Going global

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Continuous Casting

During the Cold War, the Eastern Bloc countries tried to enhance their cooperation in the Council for Mutual Economic Assistance (CMEA) and in the specialized Intermetall organization for steel founded in 1964. Intermetall sought (with limited success) to foster technology cooperation in Eastern Europe.

Nevertheless, the technology gap between Eastern and Western Europe widened. In particular, Eastern Europe lagged behind in the introduction of oxygen steel making and continuous casting as the two major new post-war technologies. As a result, Eastern European production was far less efficient. It also contributed relatively more to environmental pollution through acid rain and global warming as it used far more energy per ton of steel produced. The Soviet Union heavily subsidized energy to strengthen its political control over the Eastern Bloc.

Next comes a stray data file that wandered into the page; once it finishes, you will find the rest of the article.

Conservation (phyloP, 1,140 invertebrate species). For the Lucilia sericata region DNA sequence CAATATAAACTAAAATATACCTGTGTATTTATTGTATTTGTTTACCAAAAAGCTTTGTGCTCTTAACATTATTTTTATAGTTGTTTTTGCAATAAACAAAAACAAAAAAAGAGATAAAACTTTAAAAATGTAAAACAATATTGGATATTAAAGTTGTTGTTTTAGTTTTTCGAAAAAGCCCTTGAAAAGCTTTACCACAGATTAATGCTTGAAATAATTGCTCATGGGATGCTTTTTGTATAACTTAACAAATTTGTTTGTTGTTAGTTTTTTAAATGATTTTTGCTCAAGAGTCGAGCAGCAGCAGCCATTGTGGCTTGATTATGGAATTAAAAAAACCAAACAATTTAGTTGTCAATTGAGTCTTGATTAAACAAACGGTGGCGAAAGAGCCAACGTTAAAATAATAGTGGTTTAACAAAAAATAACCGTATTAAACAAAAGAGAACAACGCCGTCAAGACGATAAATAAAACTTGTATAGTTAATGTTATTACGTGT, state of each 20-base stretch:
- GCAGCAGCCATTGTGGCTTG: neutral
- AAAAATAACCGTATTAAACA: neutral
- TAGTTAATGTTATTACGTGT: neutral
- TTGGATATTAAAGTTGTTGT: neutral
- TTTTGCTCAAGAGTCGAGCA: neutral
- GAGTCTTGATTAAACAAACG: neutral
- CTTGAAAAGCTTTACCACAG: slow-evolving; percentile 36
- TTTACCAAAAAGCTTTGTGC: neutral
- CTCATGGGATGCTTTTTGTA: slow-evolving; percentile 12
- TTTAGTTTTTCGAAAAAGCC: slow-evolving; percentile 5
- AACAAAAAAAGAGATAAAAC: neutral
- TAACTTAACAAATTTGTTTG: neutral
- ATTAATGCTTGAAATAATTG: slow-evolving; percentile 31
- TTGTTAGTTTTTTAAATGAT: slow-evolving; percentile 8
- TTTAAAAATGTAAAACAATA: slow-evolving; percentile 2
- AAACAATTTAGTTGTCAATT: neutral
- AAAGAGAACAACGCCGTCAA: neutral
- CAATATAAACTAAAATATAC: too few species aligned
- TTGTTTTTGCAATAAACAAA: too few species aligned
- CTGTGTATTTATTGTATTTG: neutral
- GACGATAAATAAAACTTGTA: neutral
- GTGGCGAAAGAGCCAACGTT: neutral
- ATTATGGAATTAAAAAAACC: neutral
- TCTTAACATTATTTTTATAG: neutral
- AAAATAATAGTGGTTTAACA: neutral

How to cite this page


Wolfram Kaiser, 'Going global', Inventing Europe, http://www.inventingeurope.eu/governance/going-global


  1. Kaiser, Wolfram and Johan Schot. Writing the Rules for Europe. Experts, Cartels, and International Organizations, chap. 7. Basingstoke: Palgrave Macmillan 2014.
  2. OECD. The Role of Technology in Iron and Steel Developments. Paris: OECD, 1989.

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Building Europe on Steel

Europe invented steel and dominated its production, before becoming more marginal in an increasingly globalized sector. Workers, engineers, entrepreneurs, steel companies, and research institutes freely transferred technological know-how. However, low growth and the substitution of steel with other materials caused a severe structural crisis after 1974. This crisis saw reduced demand for steel and a shift of production to Asia.

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The casting of steel

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